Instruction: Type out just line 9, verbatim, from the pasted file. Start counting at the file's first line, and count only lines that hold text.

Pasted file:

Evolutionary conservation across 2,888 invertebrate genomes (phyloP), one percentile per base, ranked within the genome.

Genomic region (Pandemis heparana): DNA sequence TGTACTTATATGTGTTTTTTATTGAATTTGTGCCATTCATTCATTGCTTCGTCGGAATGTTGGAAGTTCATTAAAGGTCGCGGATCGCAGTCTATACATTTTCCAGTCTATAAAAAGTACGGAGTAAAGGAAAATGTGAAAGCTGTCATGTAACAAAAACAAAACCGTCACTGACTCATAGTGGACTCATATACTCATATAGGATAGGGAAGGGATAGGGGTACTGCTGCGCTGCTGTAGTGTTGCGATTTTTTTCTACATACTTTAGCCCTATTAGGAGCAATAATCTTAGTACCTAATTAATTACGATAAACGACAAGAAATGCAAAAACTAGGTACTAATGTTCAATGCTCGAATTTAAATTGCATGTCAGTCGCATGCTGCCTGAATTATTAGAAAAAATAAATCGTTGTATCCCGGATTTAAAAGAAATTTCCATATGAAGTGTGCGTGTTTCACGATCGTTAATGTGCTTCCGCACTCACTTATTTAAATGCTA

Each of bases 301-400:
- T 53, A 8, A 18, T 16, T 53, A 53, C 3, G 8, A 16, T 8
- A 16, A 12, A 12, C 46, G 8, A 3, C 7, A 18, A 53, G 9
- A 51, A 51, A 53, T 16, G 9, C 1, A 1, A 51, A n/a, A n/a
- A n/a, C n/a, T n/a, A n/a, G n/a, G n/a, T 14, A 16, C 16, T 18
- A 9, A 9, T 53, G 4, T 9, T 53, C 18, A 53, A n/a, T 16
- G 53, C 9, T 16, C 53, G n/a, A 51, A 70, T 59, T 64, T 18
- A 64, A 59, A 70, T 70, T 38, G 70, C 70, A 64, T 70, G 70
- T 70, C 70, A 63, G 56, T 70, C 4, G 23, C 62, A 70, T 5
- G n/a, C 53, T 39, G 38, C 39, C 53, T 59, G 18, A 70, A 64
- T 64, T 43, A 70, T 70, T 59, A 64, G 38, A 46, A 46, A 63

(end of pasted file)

- G 53, C 9, T 16, C 53, G n/a, A 51, A 70, T 59, T 64, T 18